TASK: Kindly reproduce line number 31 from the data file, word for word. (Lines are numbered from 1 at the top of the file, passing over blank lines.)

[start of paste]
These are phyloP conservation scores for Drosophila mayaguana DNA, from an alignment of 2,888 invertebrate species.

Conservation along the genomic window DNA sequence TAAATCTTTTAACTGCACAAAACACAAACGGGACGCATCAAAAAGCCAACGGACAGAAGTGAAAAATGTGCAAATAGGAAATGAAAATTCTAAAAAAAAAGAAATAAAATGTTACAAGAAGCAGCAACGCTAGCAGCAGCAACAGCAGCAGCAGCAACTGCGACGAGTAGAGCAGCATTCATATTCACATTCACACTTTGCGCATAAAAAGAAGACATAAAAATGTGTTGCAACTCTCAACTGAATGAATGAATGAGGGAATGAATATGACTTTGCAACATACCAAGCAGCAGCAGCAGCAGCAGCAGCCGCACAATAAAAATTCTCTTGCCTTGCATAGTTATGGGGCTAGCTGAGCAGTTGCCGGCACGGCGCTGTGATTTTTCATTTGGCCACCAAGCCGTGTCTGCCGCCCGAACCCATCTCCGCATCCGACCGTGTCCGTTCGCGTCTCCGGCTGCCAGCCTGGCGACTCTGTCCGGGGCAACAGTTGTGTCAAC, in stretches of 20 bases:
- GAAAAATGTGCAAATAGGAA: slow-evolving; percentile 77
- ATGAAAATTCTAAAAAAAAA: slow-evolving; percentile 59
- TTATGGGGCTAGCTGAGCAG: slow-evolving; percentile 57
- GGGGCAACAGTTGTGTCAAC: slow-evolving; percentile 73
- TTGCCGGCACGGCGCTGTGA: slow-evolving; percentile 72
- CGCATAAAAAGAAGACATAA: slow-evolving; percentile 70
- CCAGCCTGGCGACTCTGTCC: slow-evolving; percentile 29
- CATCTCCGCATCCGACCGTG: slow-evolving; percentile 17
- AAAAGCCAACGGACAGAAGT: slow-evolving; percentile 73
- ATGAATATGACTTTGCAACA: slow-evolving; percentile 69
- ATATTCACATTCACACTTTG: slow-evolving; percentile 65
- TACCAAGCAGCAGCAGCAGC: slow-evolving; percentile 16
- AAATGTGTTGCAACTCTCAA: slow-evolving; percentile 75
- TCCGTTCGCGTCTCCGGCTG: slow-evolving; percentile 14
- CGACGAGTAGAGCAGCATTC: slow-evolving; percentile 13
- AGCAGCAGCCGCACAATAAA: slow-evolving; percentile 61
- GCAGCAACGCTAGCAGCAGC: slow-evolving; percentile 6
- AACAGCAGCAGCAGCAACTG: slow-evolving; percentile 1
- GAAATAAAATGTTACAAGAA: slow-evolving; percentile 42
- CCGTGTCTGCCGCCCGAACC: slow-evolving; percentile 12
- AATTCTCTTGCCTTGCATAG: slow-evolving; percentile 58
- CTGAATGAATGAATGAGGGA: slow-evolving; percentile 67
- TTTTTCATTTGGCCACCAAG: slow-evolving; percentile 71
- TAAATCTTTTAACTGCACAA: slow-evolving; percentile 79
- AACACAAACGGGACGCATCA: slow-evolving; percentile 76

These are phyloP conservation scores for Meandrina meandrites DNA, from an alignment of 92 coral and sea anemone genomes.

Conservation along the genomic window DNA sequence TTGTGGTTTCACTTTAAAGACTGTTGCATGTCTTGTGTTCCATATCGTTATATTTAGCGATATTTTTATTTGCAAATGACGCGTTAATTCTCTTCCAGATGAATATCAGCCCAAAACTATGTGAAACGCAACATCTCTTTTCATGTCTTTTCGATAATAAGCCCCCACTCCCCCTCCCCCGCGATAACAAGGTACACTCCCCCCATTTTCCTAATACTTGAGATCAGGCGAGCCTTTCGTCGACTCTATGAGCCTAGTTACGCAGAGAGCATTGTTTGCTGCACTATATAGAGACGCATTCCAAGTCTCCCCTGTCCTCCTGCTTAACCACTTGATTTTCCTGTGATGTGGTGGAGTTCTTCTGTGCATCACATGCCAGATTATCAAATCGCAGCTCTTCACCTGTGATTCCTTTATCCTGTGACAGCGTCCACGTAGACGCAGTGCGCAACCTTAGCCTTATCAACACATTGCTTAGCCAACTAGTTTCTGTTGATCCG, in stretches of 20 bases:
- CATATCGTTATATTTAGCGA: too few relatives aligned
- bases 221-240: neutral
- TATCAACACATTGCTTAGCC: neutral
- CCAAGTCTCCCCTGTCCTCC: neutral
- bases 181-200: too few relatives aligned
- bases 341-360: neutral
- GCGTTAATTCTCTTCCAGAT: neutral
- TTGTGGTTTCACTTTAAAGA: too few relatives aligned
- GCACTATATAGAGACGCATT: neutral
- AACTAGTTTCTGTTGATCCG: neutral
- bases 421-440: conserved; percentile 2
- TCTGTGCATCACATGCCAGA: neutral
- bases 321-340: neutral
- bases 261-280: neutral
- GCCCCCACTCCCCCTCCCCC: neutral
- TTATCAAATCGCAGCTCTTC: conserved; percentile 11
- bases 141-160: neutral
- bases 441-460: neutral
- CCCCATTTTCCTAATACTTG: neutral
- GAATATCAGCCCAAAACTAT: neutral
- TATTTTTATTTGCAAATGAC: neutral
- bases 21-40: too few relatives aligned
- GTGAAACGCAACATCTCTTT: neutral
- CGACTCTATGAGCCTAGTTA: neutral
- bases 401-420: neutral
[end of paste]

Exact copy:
- bases 221-240: neutral